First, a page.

Scott is also a dedicated teacher. He teaches "Pesticides, the Environment and Human Health," where students are exposed to the complex aspects of pesticide use, including both conventional and genetically modified organisms. He also teaches "Insecticide Toxicology," where students learn about the metabolism and mechanisms of action of insecticides.
Scott is married to his college sweetheart, and they have two children and one dog. His hobbies include gardening and fishing.
DR. MICHAEL E. GRAY, a professor at the University of Illinois at Urbana-Champaign, is internationally recognized for his research and extension programs on the management of the western corn rootworm, Diabrotica virgifera virgifera LeConte.
Gray was born in Villisca, Iowa on 27 March 1955. He traveled extensively as a youth and lived in several states and other countries, including Germany, Japan, and the Philippines. Following many years overseas, he returned to Iowa and received his B.A. in biology from the University of Northern Iowa in 1977. After his graduation, Gray taught high school science for a brief period and then entered graduate school at Iowa State University, where he earned his M.S. (1982) and Ph.D. (1986) degrees in entomology. He then served as postdoctoral research associate at South Dakota State University from 1987 to 1988. In March of 1988, he accepted a position as an extension entomologist at the University of Illinois. In 1999, he attained the rank of full professor. Gray currently serves as a professor in the Department of Crop Sciences and as an assistant dean for extension programs in agriculture and natural resources.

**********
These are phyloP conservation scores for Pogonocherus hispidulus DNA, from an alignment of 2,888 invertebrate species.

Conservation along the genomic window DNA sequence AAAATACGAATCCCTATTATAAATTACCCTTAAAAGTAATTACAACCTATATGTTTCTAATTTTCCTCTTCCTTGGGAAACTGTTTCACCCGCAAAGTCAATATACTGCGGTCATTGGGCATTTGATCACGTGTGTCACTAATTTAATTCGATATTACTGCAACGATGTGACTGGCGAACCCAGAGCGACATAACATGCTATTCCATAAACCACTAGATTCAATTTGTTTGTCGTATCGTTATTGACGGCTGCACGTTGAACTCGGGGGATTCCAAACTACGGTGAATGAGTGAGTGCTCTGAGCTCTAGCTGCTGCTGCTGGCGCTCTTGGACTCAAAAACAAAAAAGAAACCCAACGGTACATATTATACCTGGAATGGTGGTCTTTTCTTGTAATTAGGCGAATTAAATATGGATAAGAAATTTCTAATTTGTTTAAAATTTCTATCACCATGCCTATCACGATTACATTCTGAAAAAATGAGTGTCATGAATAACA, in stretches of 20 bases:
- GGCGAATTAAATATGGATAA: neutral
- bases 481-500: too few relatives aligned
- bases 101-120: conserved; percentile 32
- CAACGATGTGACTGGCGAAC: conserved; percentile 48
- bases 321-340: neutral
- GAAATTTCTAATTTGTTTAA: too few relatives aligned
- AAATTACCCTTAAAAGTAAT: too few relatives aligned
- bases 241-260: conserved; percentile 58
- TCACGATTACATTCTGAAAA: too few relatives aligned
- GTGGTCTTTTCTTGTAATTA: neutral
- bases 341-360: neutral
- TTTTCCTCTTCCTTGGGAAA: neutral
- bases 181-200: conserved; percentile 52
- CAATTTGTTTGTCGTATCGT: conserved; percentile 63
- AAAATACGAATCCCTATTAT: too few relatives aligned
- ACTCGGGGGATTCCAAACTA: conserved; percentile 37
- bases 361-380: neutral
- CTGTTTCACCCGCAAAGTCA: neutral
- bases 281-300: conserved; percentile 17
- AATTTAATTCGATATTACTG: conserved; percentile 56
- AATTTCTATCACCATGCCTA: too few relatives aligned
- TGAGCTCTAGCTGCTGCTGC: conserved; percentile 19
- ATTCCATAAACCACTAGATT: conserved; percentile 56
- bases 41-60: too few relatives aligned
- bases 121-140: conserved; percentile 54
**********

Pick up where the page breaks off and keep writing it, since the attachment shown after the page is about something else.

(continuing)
Gray's research and extension programs have been interwoven throughout his career at the University of
|Contact: Richard Levine|
Entomological Society of America